chrome ball incident #611: finesse

Figured I'd start the week off right with a little Lord Pep.

The mid-90's were a bit dull in comparison to the explosion of innovation and weirdness the beginning of the decade brought. Fortunately, the rise of East Coast spots like Pulaski and Love made things a bit more interesting. The Funky Technician was always right there in the mix.

And this still gets me hyped.

Video links courtesy of Quartersnacks.

Special thanks to Damon over at Deluxe. Good things are on the way.


SKM said...


but anyone can explain me how did Pepe died?


Jacob said...

It was a brain aneurysm if I'm remembering correctly.

Also, dude had the best switch backside flips.

Olof said...

One of the best styles ever for sure and the main reason for me wanting to get a goldfront and learn switch backside flips.
Nice reference to one the Wild Pitch OGs by the way, now I have to put on Yes You May.

DIGZ said...

I had the good fortune to know Pepe for many years and was around to witness his skills on the stuntwood for countless hours. It's unfortunate that his skating was not as documented as it would have been in todays world.

The tricks he would just attempt for the first time looked like he had worked on them for days. And he could do really hard tricks fast and with solid pop.

And as great as he was on the skateboard, he was just as good at being a friend. One of the best guys to have as your billiards partner too.

We used to have a pretty solid crew that would stay out all night sk8ing underground garages in the winter that would usually be Chris Hall, Andy Stone, Eben Jahnke, Jimmy Pelletier, Pepe, Jim Gordy, Brian Connolly, Chris Hollister, Randy Bobbitt, and myself.

That Element ad of the fakie 5-0 on the curb was from one of the garages we would hit up at 2 am during the bone chilling DC winters.

In the summer we could stay out all night at Pulaski skating the ledges or just drinking and smoking blunts or sometimes enjoy a little psychedelic mushroom session.

I love this blog, and I visit it often, and I love the interviews. If I had an interview wish list it would include Julien Stranger, Andy Howell, Matt Hensley, Kris Markovich, Reese Forbes, and Mark Gonzales to name just a few. Not sure how doable these are, but these are some of my favorites that probably have lots of interesting memories to recount. Oh yeah, I'll add Barker Barrett and Derek Rinaldi too.

Thanx, Late.

Anonymous said...


I always appreciated Pepe but he lacked coverage. Maybe because he didn't live in California.

Sad that we can't enjoy more of him in this dimension.

Jeremy M. Lange said...

Without a doubt one of the most underrated skateboarders. He and some of the other DC heads came through NC years ago and he just killed everything. There is still a flat rail downtown, around 3 ft high, that I have only see people ollie once or twice. Pep NOLLIED it first try.This was around 1993 or 1994. And he was just a nice guy to boot. Thanks for the memories.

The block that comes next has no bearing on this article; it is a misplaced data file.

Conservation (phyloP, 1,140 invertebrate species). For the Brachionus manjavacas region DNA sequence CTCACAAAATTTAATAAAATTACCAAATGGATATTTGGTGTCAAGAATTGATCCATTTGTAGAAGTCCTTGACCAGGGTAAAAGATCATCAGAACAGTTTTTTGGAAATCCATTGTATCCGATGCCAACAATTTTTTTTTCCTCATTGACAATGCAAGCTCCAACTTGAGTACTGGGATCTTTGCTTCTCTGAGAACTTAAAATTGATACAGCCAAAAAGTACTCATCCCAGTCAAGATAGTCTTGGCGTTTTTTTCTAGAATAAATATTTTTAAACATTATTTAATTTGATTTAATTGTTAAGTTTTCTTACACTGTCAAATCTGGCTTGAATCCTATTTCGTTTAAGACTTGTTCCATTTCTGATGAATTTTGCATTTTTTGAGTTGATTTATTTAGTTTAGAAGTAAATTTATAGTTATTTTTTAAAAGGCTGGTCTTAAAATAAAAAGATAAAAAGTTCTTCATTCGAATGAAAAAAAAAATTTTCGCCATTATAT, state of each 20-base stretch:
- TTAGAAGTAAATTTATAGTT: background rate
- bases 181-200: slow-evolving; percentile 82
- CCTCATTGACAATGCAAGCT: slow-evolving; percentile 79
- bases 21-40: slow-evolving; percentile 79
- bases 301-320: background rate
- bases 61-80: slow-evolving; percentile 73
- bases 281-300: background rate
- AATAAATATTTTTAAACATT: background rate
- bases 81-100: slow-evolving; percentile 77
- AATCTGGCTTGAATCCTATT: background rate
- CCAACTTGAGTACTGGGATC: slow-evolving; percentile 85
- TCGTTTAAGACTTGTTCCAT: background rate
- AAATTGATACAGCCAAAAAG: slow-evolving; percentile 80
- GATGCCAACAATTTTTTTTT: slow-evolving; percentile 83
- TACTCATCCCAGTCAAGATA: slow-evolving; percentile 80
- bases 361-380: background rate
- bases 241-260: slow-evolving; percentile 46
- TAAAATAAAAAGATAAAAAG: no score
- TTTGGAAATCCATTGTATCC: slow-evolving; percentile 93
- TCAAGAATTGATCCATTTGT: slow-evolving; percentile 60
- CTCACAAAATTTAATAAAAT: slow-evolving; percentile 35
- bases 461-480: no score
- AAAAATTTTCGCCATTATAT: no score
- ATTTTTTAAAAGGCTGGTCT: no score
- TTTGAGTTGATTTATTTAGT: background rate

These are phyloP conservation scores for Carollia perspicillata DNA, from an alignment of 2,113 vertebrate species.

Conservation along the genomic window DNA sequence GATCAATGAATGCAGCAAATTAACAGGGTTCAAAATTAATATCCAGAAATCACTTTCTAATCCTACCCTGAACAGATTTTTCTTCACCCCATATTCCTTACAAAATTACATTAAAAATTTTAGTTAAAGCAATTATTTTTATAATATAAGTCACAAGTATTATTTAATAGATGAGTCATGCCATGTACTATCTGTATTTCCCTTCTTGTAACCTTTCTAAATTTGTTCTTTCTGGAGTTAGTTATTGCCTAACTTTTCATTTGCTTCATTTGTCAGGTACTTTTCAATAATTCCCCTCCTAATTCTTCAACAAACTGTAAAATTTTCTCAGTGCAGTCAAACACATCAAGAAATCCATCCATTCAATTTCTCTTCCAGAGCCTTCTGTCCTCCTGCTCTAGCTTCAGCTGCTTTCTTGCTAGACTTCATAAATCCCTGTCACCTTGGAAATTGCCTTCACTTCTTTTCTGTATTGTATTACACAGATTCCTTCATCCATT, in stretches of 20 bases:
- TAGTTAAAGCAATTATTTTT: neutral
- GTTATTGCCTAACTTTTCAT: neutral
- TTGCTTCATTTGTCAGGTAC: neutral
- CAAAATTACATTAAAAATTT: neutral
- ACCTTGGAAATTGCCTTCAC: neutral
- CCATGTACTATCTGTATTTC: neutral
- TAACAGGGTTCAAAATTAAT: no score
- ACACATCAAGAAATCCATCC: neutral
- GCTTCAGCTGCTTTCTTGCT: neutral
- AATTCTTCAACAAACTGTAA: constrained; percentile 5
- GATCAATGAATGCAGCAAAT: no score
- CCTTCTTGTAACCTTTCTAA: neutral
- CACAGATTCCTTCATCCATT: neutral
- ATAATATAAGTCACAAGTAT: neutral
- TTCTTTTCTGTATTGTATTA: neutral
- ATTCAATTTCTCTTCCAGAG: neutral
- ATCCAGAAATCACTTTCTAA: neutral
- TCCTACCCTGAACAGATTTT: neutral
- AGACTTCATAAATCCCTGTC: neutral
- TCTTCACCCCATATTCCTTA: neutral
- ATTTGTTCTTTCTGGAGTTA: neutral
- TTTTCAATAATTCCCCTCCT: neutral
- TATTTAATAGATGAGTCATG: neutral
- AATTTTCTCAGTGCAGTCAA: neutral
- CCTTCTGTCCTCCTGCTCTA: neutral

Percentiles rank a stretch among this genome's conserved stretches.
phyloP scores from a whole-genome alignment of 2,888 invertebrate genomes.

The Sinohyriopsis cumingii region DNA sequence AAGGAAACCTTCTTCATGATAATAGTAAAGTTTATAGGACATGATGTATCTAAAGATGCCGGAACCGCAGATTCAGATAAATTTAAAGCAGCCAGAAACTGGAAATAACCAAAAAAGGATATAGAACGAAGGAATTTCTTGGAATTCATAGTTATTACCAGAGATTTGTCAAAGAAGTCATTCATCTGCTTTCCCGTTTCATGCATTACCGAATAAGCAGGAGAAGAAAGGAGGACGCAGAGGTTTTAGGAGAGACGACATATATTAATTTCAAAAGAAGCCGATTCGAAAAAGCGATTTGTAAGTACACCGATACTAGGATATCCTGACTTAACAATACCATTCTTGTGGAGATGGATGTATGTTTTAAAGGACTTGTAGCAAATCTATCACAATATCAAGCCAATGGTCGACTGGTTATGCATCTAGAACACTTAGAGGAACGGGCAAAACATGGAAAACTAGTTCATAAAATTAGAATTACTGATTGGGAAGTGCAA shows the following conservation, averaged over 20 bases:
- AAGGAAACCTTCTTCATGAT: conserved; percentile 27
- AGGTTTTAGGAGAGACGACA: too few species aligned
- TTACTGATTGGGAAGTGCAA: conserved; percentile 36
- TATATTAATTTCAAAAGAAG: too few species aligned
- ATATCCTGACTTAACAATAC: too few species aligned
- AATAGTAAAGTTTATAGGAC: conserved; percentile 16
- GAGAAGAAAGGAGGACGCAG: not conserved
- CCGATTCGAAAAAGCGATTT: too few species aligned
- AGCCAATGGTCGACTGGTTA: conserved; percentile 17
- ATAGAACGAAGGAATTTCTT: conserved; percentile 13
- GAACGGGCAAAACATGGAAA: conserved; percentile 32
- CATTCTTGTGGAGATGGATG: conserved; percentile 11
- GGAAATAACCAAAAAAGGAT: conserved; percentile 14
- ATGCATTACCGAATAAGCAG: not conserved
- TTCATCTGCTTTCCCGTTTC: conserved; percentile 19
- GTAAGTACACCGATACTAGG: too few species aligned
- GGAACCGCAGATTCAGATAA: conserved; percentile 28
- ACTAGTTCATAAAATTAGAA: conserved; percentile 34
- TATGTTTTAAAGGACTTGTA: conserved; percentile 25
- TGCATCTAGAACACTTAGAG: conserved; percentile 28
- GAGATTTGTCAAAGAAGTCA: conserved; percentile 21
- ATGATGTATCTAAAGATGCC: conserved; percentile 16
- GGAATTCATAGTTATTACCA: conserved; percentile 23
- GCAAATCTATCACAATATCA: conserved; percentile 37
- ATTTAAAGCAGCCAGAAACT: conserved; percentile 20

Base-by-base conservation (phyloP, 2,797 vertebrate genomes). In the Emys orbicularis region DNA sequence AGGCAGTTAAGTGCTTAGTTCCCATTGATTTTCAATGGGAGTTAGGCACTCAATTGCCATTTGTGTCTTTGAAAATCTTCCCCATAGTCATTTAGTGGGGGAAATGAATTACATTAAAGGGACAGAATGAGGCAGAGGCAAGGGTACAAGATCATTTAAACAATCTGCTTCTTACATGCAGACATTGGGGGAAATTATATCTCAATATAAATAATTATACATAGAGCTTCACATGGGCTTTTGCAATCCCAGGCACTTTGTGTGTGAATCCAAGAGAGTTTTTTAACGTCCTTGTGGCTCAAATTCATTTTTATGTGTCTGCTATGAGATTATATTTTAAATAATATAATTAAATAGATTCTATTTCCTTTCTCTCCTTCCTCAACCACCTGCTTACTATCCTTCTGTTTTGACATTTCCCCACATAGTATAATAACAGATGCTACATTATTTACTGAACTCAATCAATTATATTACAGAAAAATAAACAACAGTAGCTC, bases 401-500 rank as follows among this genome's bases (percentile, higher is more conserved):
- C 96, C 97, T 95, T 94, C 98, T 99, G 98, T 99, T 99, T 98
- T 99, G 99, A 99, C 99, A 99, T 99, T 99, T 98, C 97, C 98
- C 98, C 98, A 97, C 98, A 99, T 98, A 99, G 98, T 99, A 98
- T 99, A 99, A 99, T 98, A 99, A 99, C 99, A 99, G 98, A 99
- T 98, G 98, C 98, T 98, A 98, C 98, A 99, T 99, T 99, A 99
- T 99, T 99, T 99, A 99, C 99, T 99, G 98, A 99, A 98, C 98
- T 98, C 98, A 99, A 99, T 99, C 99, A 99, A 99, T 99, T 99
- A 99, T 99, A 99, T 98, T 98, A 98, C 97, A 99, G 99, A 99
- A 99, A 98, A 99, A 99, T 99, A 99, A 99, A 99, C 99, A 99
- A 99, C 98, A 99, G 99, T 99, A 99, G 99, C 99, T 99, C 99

Keith said...

I thought the well of Pepe ads had dried up. Nice that there was enough to do another post.

One of my favourites all time... good pop, good style and with power.

matthew said...

One of the illest moves i've seen pep do down a set of stairs at pulaski was an ollie backside shifty to late frontside shove-it. That was pep. While everyone else was struggling to do the new hot move, he was taking it to the next level with effortless style. He was riding for planet earth, which gives you an idea how long ago it really was. rest in peace.

chops said...

SKM, I believe he passed from injuries involving a non-skating related fall down some steps.


Thanks DIGZ. And your wishlist largely reflects my wishlist too.

Thanks guys.

Anonymous said...

dude, pep didnt give a flying fuck about what people expected of him, how he was percieved to strangers, or if he would ever shine again... that dude shined everyfuckingday of his life...hed shoot the shit with ANYBODY, was fresher than EVERYBODY, and skated like NOBODY... they dont make niggas like pepe no more... dude was the living truth, 100% skater even after everything fell apart. plus he knew his destiny making his journey damn near biblical. respect

Anonymous said...

another thing about pep -- when he had been laying low for so long, and then out of nowhere came out with that sequence of the boardslide-to-fakie-5-0 and popping out in the middle at pulaski...no comparisons. THE first guy to bring back the combo, and with such a legitimate and eye-pleasing one, was killer.

also, that pic of him doing the popped switch kickflip b/s tailslide on that san diego out ledge reminds me of smolik, and how fucking hard he killed that spot in his kind of forgotten tsa part. among others, switch flip b/s 5-0 AND f/s 50-50 backside 180 in the same part in '96??

joshua said...

RIP pepe

Love this dudes skating, nice post chops.

Dewey N. Fox said...

As an early/mid-90s Maryland skate rat, Pep was the living end, the guy we absolutely worshiped. I think everyone in my crew had his CCS cover taped up on his wall, where he's doing the switch-flip b/s tailslide. We watched his Fine Artists part hundreds of times. We wore the brown Airwalks that he had, then we tried to hunt down pairs of Nike Bruins when we saw him wearing them in the 411 Metrospective. It was so rad knowing there was a guy out here who was just as good as any of the West Coast heads.
I never got to see him skate in person though, which bums me out. Capital did a demo at Kelly's Skatepark in Baltimore County, but Pep was on the sidelines with (I think) a blown-out ankle. On the occasions I managed to get down to Pulaski, he wasn't around (I did see Sean Mullendore there, which was mind-blowing. He was probably the most powerful skater I've ever seen in real life).